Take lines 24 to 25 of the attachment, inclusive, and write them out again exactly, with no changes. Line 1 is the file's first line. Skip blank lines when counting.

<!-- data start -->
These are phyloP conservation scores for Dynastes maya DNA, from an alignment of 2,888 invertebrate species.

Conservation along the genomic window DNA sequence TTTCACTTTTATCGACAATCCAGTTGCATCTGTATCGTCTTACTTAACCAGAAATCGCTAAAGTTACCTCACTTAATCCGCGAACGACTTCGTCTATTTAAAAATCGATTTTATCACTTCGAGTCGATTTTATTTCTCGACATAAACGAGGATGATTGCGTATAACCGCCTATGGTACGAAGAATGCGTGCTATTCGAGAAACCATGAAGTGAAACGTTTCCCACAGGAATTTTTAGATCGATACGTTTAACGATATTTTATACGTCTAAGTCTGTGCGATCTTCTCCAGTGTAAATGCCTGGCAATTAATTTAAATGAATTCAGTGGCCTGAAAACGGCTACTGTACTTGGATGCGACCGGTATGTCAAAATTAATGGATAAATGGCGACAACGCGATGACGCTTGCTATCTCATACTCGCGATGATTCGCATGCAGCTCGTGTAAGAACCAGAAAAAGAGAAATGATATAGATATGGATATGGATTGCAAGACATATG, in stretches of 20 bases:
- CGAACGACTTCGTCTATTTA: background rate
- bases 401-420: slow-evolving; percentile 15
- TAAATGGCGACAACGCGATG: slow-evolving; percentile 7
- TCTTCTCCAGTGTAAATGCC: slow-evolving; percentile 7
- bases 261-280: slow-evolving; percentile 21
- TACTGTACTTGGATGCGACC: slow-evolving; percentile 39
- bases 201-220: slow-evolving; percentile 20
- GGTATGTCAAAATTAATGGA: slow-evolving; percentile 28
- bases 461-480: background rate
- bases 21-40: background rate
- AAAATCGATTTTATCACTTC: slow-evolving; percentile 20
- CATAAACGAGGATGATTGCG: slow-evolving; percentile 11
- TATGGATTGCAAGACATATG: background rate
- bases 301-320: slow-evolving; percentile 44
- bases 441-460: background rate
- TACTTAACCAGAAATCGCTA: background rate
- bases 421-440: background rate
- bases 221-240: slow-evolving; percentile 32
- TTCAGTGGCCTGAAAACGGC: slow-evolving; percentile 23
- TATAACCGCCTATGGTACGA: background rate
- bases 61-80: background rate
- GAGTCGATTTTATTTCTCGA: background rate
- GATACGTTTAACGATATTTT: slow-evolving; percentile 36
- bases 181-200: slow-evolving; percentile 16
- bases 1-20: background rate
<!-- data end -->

- GAGTCGATTTTATTTCTCGA: background rate
- GATACGTTTAACGATATTTT: slow-evolving; percentile 36